Ankara Asks Israel to Allow North Cyprus to Have Diplomatic Representative in Tel Aviv

Israel Materials 13 November 2007 13:21 (UTC +04:00)

Israel, Jerusalem / Trend corr. R.Mammadov / No one doubted that Israeli President Shimon Peres could not stay away from a meeting of Prime Minister Olmert with Arabian leaders in Annapolis, in spite of his neutral status. During his visit to Turkey, Peres invited the Turkish President Abdulla Gul to take part in the discussions, which focused on the problems of Middle Eastern countries. Namig Tan, the ambassador of Turkey to Israel, said that the discussions touched upon the peaceful resolution of the Palestine-Israeli conflict, Iranian nuclear threats and a possible peace agreement with Syria.

According to Israeli diplomatic resources, at the beginning of the meeting, Gul appealed to Peres to allow North Cyprus to open a diplomatic embassy in Tel Aviv. "We would be very glad if Israel allowed North Cyprus to have an embassy there, even on a legal level," the Turkish President said. The Turkish Prime Minister, Rajap Tayip Ardogan, joined the President and asked Israel to allow the establishment of a direct ferry line between Haifa and Famagusta, the main port of North Cyprus.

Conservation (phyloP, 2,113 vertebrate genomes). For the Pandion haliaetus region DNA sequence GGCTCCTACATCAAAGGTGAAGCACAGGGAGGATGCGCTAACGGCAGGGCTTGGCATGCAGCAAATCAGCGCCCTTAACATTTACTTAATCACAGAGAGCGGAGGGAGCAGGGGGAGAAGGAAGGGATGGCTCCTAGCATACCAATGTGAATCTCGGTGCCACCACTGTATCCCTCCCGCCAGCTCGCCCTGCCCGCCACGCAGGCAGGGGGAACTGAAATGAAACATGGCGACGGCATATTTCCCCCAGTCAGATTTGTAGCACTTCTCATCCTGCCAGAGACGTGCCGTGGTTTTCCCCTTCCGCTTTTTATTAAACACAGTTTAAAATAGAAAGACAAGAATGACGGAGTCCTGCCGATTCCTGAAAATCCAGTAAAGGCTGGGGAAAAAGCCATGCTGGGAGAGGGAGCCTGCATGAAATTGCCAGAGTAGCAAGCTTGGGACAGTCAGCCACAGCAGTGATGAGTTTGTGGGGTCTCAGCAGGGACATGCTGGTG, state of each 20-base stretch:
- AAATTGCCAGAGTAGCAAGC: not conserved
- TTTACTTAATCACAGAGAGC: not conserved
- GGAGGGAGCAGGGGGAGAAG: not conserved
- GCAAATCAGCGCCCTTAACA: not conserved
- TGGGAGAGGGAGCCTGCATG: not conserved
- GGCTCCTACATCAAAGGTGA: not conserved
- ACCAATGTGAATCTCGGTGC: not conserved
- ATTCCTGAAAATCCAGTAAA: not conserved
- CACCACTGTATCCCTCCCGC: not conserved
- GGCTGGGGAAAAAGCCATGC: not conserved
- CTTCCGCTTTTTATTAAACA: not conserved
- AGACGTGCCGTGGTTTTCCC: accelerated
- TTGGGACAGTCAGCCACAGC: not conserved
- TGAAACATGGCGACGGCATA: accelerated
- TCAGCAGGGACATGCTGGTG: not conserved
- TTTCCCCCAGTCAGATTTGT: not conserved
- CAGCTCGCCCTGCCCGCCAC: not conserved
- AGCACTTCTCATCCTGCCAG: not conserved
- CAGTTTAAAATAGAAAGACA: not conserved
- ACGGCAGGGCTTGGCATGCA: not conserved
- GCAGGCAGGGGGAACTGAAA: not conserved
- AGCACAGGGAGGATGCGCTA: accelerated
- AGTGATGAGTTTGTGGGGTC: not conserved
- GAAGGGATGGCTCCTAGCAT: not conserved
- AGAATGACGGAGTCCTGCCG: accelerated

In response, Peres said that he must consult with the Ministries of Israel. Turkey is the one country which has an embassy in North Cyprus. North Cyprus has a range of representatives in some quarters, which could be considered embassies of sorts. Azerbaijan, Gambia and Paraguay have recognized the Turkish Republic of North Cyprus as a republic.

During the meeting, Peres asked Gul to borrow a stone which is kept in the National Museum, with a description of the tunnel constructed to provide security for Jerusalem on the eve of a siege by Assyrian troops, on the 60th anniversary of their independence. Gul thanked Peres for his attempts to prevent a ruling by the American Congress to recognize Armenian genocide.